Those of us who work in “structural pest management” (think office buildings, schools, or homes) tend to see the same cast of characters each year: cockroaches, ants, termites and bed bugs to name a few. But every now and then an interesting critter will show up that has a neat story to tell. Enter Brachymeria fonscolombei.
The Situation. In the past few weeks, I’ve heard from homeowners who’ve found small, compact (1/8 – 1/4 inch), black and red insects in their windowsills — with no apparent explanation for their presence. Indeed, these are wasps. But unlike your garden-variety wasps, B. fonscolombei won’t sting you or your pets.
How to ID It. Like other wasps in its family, the Chalcididae, B. fonscolombei has large, toothed, dark-red hind femurs with a white dot. And parasites they are — but not the kind that could ever make us sick.
The Story. Brachymeria fonscolombei lay their eggs in the larvae of flies — especially house, bottle, and flesh flies. Finding them in your home follows a series of rather graphic events. It goes like this: not too long ago, a small animal — a mouse, say — died within your walls. Flies attracted to the scent laid their eggs on its body. When those eggs hatched into larvae (“maggots” in the common lingo) along came B. fonscolombei — and laid its eggs in them. After three weeks or so (or if overwintering, as much as five or six months) a single adult wasp emerged from each maggot and looked for a way to get outdoors.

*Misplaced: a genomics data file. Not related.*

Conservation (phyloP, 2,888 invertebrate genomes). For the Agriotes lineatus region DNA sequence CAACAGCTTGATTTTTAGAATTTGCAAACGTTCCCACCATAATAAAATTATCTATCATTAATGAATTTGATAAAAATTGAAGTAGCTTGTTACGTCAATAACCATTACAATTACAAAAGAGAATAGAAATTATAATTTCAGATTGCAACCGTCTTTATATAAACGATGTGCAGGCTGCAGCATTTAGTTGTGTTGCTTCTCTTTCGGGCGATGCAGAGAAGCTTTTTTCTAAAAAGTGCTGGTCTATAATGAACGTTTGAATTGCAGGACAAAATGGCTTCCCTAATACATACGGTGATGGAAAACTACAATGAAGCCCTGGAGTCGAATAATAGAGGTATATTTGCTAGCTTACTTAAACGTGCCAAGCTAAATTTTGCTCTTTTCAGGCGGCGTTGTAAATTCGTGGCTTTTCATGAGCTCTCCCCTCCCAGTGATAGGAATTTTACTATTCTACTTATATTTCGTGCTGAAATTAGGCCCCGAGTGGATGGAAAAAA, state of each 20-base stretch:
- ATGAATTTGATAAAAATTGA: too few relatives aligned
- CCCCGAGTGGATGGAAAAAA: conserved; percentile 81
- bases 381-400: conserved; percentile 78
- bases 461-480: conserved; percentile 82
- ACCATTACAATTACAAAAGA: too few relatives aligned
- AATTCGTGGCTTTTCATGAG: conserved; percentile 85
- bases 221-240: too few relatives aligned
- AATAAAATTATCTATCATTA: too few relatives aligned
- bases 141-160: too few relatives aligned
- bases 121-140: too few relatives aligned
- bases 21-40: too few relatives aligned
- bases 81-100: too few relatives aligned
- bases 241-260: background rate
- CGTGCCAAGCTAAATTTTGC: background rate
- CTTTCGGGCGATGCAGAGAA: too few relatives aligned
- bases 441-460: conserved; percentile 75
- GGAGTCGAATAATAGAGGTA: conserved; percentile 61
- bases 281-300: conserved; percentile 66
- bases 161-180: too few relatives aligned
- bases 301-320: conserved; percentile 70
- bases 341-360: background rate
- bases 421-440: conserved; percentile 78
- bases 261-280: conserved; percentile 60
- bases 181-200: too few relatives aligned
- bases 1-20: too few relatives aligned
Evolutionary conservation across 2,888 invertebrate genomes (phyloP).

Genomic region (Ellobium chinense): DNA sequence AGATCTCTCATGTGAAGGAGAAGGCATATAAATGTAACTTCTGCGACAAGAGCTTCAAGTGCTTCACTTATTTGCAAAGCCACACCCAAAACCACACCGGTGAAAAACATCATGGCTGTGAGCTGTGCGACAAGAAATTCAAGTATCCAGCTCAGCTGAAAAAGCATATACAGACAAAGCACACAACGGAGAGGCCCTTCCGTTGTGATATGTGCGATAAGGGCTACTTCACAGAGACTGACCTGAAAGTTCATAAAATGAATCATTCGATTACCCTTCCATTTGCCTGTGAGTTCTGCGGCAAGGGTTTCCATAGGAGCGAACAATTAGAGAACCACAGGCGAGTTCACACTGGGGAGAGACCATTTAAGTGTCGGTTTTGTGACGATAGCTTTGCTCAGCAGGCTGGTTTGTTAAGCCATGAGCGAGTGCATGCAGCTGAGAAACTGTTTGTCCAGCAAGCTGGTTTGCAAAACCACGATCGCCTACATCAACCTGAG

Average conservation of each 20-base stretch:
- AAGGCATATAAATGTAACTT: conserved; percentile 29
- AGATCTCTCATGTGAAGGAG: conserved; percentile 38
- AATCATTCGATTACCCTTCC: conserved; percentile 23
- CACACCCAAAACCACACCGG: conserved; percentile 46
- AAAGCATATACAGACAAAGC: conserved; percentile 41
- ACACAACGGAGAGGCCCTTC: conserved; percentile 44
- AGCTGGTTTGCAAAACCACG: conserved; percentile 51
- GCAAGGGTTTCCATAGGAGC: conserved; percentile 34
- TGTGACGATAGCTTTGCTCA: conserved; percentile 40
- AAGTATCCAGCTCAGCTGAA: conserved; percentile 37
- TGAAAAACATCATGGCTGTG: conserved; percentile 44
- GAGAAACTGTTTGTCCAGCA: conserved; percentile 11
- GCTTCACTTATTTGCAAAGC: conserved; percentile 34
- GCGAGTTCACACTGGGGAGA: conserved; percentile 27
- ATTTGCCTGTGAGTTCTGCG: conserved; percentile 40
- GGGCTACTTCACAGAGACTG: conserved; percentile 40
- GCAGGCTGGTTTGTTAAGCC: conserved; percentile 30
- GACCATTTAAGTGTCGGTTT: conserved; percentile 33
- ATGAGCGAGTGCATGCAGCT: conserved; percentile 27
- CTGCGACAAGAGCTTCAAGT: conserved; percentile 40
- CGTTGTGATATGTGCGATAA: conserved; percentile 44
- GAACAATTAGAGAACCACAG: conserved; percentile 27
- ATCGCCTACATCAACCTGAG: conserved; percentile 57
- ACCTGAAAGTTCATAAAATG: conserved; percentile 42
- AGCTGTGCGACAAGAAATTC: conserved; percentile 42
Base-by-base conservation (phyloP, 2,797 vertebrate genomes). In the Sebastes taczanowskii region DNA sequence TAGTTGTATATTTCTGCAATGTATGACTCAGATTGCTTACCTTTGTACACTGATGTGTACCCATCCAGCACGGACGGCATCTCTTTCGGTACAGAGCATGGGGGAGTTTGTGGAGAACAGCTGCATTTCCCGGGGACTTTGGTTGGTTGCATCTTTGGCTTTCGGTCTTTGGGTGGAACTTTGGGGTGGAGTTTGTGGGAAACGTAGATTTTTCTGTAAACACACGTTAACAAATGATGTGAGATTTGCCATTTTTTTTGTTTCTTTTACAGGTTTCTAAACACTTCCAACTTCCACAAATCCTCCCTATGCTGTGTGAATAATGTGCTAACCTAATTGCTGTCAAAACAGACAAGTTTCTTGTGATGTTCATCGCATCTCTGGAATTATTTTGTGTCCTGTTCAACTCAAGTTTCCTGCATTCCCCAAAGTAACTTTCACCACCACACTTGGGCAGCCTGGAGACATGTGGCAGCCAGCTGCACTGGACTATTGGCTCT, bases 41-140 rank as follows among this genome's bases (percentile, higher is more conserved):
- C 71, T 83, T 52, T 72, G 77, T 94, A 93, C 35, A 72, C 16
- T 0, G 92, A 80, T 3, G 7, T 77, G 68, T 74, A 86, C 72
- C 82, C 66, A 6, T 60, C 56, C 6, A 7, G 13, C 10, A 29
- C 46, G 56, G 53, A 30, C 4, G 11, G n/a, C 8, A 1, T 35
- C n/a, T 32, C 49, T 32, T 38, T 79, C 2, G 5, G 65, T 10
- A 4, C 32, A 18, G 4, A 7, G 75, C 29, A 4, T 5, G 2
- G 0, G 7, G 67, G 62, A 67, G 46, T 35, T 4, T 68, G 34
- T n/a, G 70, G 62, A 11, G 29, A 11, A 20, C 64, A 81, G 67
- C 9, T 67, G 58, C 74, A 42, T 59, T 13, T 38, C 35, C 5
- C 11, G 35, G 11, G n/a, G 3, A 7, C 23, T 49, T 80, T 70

What to Do. It bears repeating: Brachymeria are wasps, but they can’t sting people. To manage them, you have to find and remove their food source (that would be fly larvae) and the source’s source (some kind of decaying stuff). Examples include pet poop, old food stuck on the bottom of a garbage can — and dead animals. If that’s is a mouse or rat that dined on rat bait, then inconveniently died inside your wall, think about using snap traps instead. With snap traps, you can remove dead rodents quickly — before the flies do it for you.
Did You Know? Cluster flies are a pest in upstate New York that congregate by the scores or hundreds in attics and other protected spaces. Whereas Brachymeria is a parasite of flies, cluster flies are parasites of earthworms!